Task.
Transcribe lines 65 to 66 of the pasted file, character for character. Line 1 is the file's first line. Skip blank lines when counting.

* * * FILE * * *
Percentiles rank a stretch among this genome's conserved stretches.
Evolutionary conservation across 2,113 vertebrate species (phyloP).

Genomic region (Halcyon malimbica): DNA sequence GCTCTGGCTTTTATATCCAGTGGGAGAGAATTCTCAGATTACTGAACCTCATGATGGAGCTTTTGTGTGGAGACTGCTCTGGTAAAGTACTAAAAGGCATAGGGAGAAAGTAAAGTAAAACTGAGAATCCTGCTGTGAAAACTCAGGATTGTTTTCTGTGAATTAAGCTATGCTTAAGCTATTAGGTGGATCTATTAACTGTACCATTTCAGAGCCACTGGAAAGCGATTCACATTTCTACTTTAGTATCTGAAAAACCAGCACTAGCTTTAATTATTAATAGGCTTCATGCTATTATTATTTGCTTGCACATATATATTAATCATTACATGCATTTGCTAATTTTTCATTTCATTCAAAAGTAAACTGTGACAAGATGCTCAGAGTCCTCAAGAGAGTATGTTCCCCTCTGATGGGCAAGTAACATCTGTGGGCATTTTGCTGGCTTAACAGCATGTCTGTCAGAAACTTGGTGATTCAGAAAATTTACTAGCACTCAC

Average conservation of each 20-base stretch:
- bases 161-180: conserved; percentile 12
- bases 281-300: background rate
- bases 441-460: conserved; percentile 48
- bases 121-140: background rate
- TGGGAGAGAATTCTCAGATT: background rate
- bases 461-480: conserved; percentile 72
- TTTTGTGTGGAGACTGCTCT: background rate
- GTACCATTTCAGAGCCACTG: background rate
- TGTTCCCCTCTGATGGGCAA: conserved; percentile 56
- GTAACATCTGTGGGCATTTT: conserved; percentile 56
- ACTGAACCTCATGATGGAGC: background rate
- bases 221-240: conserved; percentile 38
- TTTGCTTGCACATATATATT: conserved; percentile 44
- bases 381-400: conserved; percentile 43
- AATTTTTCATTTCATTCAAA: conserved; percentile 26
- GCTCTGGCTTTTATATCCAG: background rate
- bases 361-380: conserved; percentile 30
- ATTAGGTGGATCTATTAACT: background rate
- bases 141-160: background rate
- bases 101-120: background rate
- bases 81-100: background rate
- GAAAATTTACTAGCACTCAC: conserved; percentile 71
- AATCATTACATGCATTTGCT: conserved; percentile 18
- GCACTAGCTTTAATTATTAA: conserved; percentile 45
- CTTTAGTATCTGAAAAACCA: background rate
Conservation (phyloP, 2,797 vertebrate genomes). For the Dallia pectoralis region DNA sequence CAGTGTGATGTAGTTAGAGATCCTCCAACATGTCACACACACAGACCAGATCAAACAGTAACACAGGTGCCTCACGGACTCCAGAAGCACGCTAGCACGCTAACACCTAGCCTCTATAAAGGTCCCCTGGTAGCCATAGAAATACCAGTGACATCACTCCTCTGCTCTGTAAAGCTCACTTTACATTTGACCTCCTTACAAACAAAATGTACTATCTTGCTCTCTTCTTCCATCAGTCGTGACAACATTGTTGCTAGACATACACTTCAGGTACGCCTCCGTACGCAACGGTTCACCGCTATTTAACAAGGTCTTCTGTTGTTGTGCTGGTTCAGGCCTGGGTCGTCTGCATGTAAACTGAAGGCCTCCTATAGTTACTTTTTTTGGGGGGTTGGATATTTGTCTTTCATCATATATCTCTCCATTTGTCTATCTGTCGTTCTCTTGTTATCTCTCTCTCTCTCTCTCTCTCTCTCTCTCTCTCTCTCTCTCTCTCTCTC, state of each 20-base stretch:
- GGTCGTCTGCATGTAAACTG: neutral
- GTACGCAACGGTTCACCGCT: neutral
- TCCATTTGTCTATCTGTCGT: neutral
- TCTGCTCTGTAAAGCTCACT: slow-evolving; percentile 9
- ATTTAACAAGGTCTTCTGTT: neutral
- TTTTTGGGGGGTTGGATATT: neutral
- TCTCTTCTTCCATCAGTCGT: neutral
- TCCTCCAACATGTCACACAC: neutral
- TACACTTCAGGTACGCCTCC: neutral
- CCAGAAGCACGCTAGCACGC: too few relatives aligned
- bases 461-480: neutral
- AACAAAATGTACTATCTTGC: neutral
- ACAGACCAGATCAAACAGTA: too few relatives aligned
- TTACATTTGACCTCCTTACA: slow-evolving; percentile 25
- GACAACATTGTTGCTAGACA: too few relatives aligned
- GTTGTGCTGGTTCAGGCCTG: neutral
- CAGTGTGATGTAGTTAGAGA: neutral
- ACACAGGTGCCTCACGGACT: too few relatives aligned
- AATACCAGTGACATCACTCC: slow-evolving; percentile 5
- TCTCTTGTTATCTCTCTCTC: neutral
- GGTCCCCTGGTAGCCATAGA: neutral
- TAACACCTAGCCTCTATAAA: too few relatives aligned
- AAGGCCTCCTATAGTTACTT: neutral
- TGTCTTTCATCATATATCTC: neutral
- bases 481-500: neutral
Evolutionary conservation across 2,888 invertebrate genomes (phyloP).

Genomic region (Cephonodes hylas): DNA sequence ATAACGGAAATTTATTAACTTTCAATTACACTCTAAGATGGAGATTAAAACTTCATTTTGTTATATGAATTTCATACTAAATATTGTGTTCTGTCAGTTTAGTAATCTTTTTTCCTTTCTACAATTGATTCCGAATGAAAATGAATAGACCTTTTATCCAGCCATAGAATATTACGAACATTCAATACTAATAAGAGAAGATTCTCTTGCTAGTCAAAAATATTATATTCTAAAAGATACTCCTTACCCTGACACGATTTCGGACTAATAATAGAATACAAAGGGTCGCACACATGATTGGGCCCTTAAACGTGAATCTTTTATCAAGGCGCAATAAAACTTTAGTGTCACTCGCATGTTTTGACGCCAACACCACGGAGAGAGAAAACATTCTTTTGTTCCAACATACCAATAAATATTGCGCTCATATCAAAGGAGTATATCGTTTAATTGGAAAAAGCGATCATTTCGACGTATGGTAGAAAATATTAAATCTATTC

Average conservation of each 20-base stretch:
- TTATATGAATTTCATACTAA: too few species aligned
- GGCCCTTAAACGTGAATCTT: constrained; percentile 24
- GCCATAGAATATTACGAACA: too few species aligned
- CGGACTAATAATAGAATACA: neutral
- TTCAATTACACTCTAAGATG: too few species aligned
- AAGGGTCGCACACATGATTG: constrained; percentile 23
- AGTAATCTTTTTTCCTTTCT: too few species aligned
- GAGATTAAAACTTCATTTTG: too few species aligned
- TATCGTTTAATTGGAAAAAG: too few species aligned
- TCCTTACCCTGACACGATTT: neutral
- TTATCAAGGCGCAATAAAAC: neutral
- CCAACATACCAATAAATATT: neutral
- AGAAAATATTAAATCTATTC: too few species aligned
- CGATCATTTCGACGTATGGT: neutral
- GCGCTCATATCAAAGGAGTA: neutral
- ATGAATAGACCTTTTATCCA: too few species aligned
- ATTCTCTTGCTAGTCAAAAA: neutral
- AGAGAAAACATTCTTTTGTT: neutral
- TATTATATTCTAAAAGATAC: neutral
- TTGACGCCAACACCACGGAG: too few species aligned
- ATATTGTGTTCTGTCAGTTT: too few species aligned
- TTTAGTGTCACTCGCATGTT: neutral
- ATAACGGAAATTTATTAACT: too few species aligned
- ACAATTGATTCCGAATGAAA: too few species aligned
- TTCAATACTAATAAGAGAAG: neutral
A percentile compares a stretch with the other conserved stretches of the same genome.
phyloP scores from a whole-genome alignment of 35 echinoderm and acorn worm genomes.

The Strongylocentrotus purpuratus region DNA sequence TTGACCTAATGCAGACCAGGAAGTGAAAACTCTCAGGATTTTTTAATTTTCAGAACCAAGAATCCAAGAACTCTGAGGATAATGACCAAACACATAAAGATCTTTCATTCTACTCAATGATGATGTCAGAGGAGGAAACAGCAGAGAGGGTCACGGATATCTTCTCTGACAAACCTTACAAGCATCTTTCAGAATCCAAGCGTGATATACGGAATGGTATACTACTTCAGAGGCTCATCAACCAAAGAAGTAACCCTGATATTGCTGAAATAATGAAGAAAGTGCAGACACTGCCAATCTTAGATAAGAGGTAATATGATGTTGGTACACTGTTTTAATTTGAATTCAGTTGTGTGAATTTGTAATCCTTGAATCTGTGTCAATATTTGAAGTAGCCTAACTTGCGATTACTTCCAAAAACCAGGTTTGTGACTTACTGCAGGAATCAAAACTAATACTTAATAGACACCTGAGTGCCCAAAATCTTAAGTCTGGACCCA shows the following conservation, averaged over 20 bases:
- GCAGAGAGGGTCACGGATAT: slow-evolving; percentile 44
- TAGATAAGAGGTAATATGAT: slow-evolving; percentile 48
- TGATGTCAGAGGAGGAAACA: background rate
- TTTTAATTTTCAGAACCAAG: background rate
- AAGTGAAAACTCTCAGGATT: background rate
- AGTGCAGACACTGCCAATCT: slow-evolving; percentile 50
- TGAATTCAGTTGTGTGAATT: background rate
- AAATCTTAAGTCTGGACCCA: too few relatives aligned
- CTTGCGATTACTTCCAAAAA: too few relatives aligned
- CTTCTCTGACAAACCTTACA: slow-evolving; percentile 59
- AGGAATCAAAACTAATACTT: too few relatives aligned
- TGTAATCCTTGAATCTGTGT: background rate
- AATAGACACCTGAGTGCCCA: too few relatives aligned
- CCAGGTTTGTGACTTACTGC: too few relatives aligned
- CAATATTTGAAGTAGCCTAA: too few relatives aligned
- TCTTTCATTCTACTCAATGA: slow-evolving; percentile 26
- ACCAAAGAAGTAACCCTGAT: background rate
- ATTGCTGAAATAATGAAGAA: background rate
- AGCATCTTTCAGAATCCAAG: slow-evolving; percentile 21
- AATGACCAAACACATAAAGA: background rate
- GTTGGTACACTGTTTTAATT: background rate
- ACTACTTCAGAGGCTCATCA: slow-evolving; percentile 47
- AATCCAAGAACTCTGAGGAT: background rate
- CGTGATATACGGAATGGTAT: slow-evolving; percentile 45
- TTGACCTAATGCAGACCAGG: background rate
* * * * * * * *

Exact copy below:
- AGTAATCTTTTTTCCTTTCT: too few species aligned
- GAGATTAAAACTTCATTTTG: too few species aligned